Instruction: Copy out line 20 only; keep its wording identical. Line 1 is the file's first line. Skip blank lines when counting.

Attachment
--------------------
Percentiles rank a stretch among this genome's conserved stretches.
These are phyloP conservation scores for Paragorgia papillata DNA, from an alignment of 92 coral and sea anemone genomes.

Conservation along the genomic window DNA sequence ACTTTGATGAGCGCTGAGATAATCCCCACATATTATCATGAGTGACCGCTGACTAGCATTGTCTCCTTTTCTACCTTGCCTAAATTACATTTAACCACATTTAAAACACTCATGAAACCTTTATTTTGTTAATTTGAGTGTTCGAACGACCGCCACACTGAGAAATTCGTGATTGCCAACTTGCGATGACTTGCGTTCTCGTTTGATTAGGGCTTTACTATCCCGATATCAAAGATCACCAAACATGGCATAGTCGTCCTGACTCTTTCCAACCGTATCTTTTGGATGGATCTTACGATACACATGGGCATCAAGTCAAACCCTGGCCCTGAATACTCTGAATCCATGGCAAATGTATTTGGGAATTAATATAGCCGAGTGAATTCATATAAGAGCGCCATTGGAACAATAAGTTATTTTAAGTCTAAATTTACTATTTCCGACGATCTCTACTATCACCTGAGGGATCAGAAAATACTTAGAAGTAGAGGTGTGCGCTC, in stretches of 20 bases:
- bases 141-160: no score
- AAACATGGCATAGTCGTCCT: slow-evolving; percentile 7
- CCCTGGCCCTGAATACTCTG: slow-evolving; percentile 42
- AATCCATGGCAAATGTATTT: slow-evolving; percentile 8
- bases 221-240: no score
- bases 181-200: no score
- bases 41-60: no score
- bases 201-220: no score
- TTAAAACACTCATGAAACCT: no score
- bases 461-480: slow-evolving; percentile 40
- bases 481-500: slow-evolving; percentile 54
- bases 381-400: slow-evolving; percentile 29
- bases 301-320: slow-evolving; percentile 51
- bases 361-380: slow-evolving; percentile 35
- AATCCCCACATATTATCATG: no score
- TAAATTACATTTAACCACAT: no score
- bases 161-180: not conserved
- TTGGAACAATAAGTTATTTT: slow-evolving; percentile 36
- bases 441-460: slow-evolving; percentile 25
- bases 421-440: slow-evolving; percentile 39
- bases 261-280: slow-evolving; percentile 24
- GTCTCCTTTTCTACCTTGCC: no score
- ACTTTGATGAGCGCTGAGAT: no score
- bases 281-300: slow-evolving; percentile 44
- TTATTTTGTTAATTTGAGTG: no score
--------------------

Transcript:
- bases 161-180: not conserved